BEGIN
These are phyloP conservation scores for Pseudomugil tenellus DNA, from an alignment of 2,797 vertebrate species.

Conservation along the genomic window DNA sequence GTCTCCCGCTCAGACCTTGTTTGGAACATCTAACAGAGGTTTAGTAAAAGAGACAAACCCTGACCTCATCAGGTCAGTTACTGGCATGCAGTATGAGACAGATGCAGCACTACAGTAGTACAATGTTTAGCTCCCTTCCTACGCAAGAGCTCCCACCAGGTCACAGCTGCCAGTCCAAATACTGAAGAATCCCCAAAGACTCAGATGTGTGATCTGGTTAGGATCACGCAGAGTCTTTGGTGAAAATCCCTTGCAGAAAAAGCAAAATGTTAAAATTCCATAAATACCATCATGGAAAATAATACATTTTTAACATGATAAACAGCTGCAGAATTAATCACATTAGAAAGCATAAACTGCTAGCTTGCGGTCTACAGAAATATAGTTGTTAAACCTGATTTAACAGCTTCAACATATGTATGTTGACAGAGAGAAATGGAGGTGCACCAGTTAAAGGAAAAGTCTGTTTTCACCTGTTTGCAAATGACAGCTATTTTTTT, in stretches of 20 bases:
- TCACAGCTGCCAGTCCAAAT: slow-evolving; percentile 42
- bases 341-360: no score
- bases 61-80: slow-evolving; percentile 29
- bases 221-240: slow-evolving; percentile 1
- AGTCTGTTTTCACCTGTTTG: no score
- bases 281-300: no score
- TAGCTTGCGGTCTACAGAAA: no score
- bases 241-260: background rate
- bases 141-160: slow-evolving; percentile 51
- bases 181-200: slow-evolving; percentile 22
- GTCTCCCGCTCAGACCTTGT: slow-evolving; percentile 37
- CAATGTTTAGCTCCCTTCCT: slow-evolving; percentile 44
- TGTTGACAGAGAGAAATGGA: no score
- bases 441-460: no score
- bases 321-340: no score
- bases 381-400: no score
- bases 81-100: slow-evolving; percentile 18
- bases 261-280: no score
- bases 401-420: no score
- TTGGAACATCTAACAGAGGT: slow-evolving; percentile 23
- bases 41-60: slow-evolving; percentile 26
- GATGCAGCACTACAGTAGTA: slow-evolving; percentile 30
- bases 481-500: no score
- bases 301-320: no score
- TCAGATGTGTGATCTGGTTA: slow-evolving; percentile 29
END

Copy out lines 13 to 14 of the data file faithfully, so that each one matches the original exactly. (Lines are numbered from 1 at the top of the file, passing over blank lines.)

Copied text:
- GTCTCCCGCTCAGACCTTGT: slow-evolving; percentile 37
- CAATGTTTAGCTCCCTTCCT: slow-evolving; percentile 44